Second COVID relief bill reopens PPP loans for small businesses

Updated Dec 28, 2020
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Trucking news and briefs for Tuesday, Dec. 22, 2020: 

Second COVID relief package passed by Congress to reopen PPP loans
Both chambers of Congress Monday afternoon passed a $900 billion COVID-19 relief package that, in part, reopens the Paycheck Protection Program for small businesses.

For companies that received PPP funding in the first round, they can apply for a second loan of up to $2 million, as long as they have fewer than 300 employees, have used or will use the full amount of their first loan, and can show at least a 25% drop in revenue in any 2020 quarter compared to the same quarter in 2019, according to the Journal of Accountancy. The bill also specifies that business expenses paid with forgiven PPP loans are tax-deductible.

The loans will also still be available for first-time applicants with fewer than 500 employees.

For loans of $150,000 or less, the bill simplifies the forgiveness process by allowing forgiveness if a borrower provides a description of the number of employees the company retained because of the loan, the estimated amount of the loan spent on payroll costs and the total loan amount to the lender.

The bill also includes a second round of direct payments to working Americans – $600 for every adult and child making less than $75,000 a year. It also adds $300 a week to unemployment benefits on top of state benefits from Dec. 26 through March 14, 2021.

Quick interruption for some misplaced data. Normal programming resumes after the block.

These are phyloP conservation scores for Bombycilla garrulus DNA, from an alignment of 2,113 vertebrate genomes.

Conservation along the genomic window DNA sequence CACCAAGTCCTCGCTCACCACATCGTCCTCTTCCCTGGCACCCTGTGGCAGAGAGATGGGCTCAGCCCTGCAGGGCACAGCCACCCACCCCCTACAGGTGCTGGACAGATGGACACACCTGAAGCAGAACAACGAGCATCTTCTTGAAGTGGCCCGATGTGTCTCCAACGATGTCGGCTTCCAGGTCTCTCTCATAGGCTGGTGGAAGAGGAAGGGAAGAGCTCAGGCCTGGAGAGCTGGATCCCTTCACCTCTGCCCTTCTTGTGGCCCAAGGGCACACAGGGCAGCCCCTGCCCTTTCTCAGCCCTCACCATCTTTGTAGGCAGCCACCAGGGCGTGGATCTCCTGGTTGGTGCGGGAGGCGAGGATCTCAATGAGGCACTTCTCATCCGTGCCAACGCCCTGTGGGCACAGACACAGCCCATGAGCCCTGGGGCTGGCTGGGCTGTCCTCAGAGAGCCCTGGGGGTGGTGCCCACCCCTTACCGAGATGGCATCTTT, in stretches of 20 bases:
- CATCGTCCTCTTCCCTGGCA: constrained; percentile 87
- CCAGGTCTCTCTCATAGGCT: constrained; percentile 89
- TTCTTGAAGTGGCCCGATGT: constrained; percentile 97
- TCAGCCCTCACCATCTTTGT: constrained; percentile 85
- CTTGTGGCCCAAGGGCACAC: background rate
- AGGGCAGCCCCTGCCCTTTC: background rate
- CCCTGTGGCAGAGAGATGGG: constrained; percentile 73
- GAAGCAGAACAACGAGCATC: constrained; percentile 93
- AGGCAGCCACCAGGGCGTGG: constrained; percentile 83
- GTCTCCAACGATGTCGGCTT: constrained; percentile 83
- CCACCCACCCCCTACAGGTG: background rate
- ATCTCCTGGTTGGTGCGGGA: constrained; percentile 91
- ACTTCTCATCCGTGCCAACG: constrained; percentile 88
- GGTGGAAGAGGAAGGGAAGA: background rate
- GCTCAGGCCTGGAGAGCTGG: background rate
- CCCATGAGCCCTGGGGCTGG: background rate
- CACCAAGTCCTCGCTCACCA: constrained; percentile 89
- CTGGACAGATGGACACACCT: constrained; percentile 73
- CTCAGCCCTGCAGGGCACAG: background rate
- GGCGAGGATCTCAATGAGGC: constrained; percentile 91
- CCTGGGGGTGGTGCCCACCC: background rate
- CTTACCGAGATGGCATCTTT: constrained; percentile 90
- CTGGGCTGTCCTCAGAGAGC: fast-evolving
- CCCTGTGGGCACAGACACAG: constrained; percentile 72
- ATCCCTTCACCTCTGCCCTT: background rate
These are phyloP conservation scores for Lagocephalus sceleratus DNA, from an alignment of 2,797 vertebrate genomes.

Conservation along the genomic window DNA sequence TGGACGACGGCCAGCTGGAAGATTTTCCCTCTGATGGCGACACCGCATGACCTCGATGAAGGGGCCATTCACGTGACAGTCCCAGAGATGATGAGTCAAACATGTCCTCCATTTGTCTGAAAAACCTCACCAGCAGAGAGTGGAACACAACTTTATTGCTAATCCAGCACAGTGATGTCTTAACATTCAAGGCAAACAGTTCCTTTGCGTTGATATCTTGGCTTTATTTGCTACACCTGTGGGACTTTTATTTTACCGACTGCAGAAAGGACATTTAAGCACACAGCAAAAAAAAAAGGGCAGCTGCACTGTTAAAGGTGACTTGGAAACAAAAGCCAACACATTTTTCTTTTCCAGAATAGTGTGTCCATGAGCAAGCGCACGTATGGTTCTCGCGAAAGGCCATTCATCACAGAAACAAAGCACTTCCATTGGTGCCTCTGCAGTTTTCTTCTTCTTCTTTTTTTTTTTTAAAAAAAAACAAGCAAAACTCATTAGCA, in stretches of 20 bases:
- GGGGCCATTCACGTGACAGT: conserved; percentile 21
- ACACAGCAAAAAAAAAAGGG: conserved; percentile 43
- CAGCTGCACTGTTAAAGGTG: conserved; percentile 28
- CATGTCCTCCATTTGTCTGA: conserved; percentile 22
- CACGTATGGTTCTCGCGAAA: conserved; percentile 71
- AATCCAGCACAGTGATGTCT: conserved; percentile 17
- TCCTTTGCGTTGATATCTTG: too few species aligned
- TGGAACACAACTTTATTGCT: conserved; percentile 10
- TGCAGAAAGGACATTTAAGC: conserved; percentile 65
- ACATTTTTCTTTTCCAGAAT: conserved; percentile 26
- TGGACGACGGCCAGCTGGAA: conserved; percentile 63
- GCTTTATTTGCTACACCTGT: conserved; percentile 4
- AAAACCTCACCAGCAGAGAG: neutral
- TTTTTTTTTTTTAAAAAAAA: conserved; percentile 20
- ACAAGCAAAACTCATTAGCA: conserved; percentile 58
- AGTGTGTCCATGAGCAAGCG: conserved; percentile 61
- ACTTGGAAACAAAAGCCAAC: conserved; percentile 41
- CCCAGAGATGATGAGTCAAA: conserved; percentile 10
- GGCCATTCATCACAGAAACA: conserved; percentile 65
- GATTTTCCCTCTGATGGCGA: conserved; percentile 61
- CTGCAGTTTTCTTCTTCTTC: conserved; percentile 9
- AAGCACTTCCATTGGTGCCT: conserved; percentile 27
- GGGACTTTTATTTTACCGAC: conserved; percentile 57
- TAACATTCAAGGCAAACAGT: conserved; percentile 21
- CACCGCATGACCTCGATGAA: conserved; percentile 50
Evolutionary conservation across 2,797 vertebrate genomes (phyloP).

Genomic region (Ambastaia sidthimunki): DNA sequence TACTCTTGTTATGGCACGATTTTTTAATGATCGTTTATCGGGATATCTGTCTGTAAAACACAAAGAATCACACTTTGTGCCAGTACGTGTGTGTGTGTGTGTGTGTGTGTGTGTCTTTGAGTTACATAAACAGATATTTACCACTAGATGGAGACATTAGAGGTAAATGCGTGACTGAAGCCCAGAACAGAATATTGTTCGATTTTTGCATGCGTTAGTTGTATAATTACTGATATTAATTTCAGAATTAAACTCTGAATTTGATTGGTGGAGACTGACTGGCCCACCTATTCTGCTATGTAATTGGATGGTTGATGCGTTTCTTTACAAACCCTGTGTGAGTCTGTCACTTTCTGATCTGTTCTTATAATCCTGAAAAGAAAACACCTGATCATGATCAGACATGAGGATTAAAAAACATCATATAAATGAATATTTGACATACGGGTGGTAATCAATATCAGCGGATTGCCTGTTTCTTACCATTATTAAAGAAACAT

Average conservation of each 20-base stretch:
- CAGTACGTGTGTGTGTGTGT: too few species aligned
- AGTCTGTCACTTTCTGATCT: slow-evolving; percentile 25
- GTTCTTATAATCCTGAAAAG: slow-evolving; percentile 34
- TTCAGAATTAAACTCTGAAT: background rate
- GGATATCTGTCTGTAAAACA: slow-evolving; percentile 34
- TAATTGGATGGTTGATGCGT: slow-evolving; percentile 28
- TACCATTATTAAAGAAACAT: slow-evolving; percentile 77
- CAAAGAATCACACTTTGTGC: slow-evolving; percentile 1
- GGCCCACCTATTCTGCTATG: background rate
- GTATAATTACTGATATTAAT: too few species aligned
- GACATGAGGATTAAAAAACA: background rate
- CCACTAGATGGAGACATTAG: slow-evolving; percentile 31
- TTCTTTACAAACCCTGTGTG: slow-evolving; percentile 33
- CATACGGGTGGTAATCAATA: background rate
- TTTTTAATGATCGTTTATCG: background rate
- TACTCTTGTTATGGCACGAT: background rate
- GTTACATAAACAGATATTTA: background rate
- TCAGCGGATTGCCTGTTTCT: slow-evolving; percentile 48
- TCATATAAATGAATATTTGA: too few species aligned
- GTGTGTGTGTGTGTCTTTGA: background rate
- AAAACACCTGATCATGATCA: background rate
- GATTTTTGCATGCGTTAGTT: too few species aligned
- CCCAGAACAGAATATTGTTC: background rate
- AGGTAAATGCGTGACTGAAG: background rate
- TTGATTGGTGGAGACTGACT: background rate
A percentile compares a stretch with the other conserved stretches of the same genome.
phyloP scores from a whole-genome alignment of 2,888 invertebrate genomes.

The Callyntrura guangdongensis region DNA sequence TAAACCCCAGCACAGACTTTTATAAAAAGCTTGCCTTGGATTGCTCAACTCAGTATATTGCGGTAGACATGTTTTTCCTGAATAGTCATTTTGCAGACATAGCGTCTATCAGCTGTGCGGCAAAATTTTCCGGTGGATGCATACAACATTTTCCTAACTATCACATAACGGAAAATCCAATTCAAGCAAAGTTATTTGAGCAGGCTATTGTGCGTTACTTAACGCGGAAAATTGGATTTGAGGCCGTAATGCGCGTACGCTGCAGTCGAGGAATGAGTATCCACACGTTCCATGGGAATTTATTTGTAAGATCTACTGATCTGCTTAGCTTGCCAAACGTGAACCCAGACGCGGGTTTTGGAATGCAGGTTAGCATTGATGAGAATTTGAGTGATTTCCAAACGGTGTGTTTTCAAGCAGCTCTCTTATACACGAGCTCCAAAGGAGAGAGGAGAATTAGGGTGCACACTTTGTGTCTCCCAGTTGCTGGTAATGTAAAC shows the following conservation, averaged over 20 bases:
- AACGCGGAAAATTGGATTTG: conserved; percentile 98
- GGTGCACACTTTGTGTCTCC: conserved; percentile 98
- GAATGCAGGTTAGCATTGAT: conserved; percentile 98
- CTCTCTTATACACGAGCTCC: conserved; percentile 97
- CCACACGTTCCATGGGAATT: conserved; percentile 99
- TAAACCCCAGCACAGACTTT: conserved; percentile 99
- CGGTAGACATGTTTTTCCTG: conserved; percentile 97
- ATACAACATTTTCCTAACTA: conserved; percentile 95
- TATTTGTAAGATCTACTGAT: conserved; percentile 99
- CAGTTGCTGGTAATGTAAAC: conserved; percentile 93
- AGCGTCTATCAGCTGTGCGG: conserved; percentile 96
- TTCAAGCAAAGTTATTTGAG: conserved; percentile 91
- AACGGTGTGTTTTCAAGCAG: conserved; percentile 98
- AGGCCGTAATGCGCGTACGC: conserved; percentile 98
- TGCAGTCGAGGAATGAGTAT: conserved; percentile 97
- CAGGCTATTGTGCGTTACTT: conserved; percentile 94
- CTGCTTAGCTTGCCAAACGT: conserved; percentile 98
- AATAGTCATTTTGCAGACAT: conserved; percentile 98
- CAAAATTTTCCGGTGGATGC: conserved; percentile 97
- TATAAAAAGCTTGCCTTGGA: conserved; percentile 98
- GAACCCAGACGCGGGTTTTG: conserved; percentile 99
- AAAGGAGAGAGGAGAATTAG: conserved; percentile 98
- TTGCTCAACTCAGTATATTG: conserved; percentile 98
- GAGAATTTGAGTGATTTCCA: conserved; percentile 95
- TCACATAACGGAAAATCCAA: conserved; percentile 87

Related specifically to highway transportation, the bill grants $10 billion for state highways.

“Since the early response to the pandemic, state DOTs have faced severe losses in state transportation revenues as vehicle travel declined,” said Jim Tymon, American Association of State Highway and Transportation Officials (AASHTO) executive director. “This COVID relief bill enables state DOTs to stay on track and support the efficient movement of critical goods and services as they maintain their transportation systems. Furthermore, this timely federal support will help state DOTs to retain their institutional capacities and to be prepared to deliver future infrastructure investment driving economic recovery and growth.”

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As of Tuesday morning, the bill is awaiting President Trump’s signature to be signed into law to take effect.

Livestock, insect haulers retain ELD exemption
In addition to COVID-19 relief measures described above, the massive bill passed by Congress – 5,593 pages, all told – also includes government funding provisions to stave off a government shutdown through September 2021. The government funding portion of the bill includes a provision that extends the ELD exemption for livestock and insect haulers.

Specifically, language in the bill bars any funds from the package from being used to implement, administer or enforce ELD requirements to drivers transporting livestock, as defined in section 602 of the Emergency Livestock Feed Assistance Act of 1988, or insects.